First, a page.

With fall and cooler temperatures around the corner, I like to sew transitional pieces that can be worn year-round. A good example of a transitional garment would be a cardigan. I’ve always liked the look of the longer ones and wanted to make one with pockets, and a fun print. Because leopard/cheetah print is still a hot trend, I thought it would be a good time to use this French Terry Leopard Knit I had in my stash. I like that you can dress this up with slacks and heels or go casual with leggings and sneakers. As I sewed the garment I took some notes and compiled a list of tips and details to inspire you to make your own.
When picking a fabric for a longer cardigan, you will want to look for a medium to heavy weight knit. Anything lighter than 7oz will be very hard to sew with because it will stretch out quite easily and be see through (burrrrr). Some great fabric options for a long cardigan would be French Terry Knit, Novelty Sweater Knit, Double Knit, and Sweatshirt Fleece. I found this animal printed French terry knit from a local fabric store.
For the pattern, I wanted something that fit like a classic cardigan but with a longer hem and pockets. This Simplicity 8811 was perfect and you can adjust the length accordingly. It was also simple to follow and make and all you need is general sewing notions and 2-2.5 yards of fabric.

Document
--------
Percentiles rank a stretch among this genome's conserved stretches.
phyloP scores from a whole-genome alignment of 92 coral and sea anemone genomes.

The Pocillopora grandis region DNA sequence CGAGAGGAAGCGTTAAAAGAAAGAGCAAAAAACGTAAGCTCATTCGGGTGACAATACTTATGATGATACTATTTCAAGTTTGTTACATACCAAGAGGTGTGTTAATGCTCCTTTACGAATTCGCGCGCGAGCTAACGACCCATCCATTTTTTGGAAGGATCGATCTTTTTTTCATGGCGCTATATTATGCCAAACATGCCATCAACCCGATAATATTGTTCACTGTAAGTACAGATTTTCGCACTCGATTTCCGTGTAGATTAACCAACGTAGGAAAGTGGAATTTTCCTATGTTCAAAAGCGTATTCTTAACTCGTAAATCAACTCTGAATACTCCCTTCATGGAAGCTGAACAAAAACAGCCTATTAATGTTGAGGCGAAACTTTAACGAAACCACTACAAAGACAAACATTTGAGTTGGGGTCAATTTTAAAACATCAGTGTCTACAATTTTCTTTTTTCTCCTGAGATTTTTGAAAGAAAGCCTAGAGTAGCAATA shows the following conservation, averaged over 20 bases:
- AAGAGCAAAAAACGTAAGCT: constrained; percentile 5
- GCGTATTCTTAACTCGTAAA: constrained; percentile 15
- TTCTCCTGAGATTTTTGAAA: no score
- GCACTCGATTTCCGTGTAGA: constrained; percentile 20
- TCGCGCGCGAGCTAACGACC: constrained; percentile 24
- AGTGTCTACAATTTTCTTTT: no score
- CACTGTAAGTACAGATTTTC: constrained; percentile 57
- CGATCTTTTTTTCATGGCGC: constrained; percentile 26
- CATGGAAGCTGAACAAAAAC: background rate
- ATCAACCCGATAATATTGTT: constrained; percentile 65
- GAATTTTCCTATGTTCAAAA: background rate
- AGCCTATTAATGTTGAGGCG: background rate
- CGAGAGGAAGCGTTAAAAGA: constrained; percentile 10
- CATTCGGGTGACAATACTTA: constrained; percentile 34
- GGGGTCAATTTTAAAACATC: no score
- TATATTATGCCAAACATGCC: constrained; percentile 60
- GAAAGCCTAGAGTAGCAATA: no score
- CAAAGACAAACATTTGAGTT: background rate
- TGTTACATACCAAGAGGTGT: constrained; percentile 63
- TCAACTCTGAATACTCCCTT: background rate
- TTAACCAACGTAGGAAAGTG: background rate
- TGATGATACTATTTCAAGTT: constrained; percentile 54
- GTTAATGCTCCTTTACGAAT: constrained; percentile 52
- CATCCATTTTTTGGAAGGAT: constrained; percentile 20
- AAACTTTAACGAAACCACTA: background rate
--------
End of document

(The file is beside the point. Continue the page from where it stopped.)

Once you cut out your pattern and have the pieces ready to sew together, you will want to use these tips to create the garment:
Needle: Use a ball point needle is best when sewing with stretchy material like knit so you don’t get skipped stitches.
When sewing seams with knit fabric, I generally use a zigzag stitch but because this is a looser fitting garment it’s not necessary. I used a regular straight stitch with a 3.0 stitch length.
Once I’ve sewn the seams, I prefer to serge the seam allowance down with my Brother 1034DX serger. This isn’t necessary but it cleans up the interior of the garment and gives it a professional finish. I like to sew my garment first but some may just go straight to the serger. Either way is fine.
To finish the edges, I generally use my Brother Coverstitch machine with knits but because the fabric was heavier, I went with my sewing machine. You can use a twin needle, but this pattern had me press the hem down from the fold line marked on the pattern and baste from the wrong side about 1/8” from the raw edge. Then topstitch over the baste stitch on the right side of the garment which I really liked.
I’ve already been wearing this out and about… it’s a great cover-up for evenings or cold AC. I’m hoping to add a couple more to my wardrobe since I know this is a winner. Don’t you love when you find a pattern you get good use from? Hopefully this inspired some Fall garment sewing projects for you all.